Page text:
Germany’s History of Failure Against Italy

June 26, 2012


“Germany is favored to win Thursday’s Euro 2012 semifinal against Italy. While Die Manschschaft has played the best and most consistent football in the tournament, the Azzurri have won just one game in regulation and reached the semifinal only after surviving a penalty shootout against England. History provides a counterpoint to soccernomics-style prognostications, however, because the Germans — or West Germans — have never defeated Italy in Euros or World Cup tournaments.” Football is Coming Home (Video), Germany’s History of Failure vs. Italy: Part 2 (Video)

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The European Cup and the New Europe

June 26, 2012

“During international football competitions like the European Cup, eleven players briefly become their country, for a time, on the pitch. A nation is a difficult thing to grasp: unpalpable, mythic, flighty. Historians might labor away to define the precise contours of a country’s culture and institutions, and even sometimes attempt to delineate it’s soul, while political leaders try mightily (and persistently fail) to stand as representatives of it’s ideals. But in a way there is nothing quite so tactile, so real, as the way a team represents a nation: during their time on the pitch, they have in their hands a small sliver of the country’s destiny. And in those miraculous and memorable moments when individual trajectories intersect with a national sporting victory, sometimes biographies and histories seem briefly to meld. At such moments, the players who inhabit the crossroads of sporting and national history –Maradona in 1986, Zidane in 1998 — become icons, even saints.” Soccer Politics


Random Fandom: A Man Without a Country at Euro 2012

June 26, 2012

“In truth, I would rather not be holding a two-foot-by-three-foot piece of black construction paper above my head as ‘Das Deutschlandlied’ echoes around me. A couple hundred other people standing in my general vicinity adopt poses similar to mine. I realize that the millions watching on television across the world can’t see my face—instead, they’ll see the rendition of the German flag our pieces of paper collectively create. But still, it feels vaguely wrong and more than a little creepy to be joining in this display. For starters, this is because I’m not German. I don’t know the words for this song, for another. I’m happy to root for the team and don’t harbor any ill will towards modern Germany, but I have no reason to take pride in it as a country. The nationalistic display feels off. It’s not mine.” The Classical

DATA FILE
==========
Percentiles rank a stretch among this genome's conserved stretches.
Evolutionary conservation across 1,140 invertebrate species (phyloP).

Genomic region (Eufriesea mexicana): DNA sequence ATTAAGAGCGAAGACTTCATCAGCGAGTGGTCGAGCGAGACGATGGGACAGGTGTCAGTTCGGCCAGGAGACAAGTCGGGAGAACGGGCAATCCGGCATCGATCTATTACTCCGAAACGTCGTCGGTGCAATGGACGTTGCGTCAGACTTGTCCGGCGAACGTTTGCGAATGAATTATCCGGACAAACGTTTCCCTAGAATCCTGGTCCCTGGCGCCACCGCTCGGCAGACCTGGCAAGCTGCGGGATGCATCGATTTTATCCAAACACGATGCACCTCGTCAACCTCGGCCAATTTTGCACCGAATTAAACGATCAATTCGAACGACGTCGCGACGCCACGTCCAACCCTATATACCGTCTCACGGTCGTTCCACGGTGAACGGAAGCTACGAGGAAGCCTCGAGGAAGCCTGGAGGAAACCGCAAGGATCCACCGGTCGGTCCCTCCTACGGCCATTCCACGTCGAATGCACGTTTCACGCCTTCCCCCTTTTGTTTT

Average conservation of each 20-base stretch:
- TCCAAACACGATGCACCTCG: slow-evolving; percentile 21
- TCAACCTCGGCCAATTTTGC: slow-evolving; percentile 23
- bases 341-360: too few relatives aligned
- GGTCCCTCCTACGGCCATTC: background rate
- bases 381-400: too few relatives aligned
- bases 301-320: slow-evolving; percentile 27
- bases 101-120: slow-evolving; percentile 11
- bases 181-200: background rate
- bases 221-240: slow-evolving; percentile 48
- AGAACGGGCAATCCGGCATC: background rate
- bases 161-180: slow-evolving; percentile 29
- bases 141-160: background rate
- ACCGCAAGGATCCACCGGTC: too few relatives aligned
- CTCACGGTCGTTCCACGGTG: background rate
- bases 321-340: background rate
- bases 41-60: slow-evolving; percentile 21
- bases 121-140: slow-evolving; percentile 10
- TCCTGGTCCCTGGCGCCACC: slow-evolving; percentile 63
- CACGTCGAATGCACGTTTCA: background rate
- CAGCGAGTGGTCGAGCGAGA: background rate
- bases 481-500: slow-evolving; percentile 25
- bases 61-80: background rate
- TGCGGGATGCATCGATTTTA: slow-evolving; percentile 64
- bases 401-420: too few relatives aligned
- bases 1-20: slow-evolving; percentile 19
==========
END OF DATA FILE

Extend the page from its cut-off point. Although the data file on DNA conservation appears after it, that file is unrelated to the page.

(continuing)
Euro 2012 Semifinal Preview

June 26, 2012


“The four semifinalists of Euro 2012 are the four best teams in the tournament, the four that deserve to be here and the four that all played positive, attacking soccer against opponents that (in one way or another) all tried to park the bus in the quarterfinals. How often does that happen in a major tournament? Very rarely. So let’s hear it for Spain, Germany, Italy and Portugal, a final four that couldn’t be finer. And let’s hear it for the sport itself, which too often rewards teams that play anti-soccer in the tournaments that matter most.” SI


Breaking down Euro 2012 semifinals

June 26, 2012

“What a tournament so far, right? As Chris Ryan noted in his quarterfinal review on Grantland, we’ve been lucky in that the more limited, defensive sides in the final eight are heading home and now we’re left with arguably the best four teams from the 16-team field. No luck, no chance — just quality and skill.” ESPN (Video)


The Question: why have there been so many headed goals at Euro 2012?

June 26, 2012

“There is little remarkable about the fact that this tournament has yielded 69 goals in its opening 28 games. If the two semi-finals and final produce eight goals between them there will, for the third tournament running, have been 77 goals in a finals. What is remarkable, though, is that of those 69, already 20 have been from headers – already three more than the record of 17 set in 2004. While Andy Roxburgh, the head of Uefa’s technical committee, has been characteristically cautious, insisting that the sample size is too small to draw any definitive conclusions, Michel Platini has been keen to claim credit, insisting that the introduction of extra officials behind the goals has reduced the amount of grappling at corners and free-kicks.” Guardian – Jonathan Wilson


ANALYSIS: Does Cristiano Ronaldo do it in the big games?

June 26, 2012

“In his own mind he’s the best player in the world, while in the minds of others he isn’t even in the top 10. No matter which way you look at it, Cristiano Ronaldo divides opinion. After a season in which the one-time World Player of the Year won La Liga for the first time since joining Real Madrid in 2009, Ronaldo was criticised intensely after Portugal’s first two games at Euro 2012. Never mind the 60 goals in all competitions in 2011/12, a few admittedly simple missed chances against Germany and Denmark had the public on the 27-year-old’s back once again.” Just Football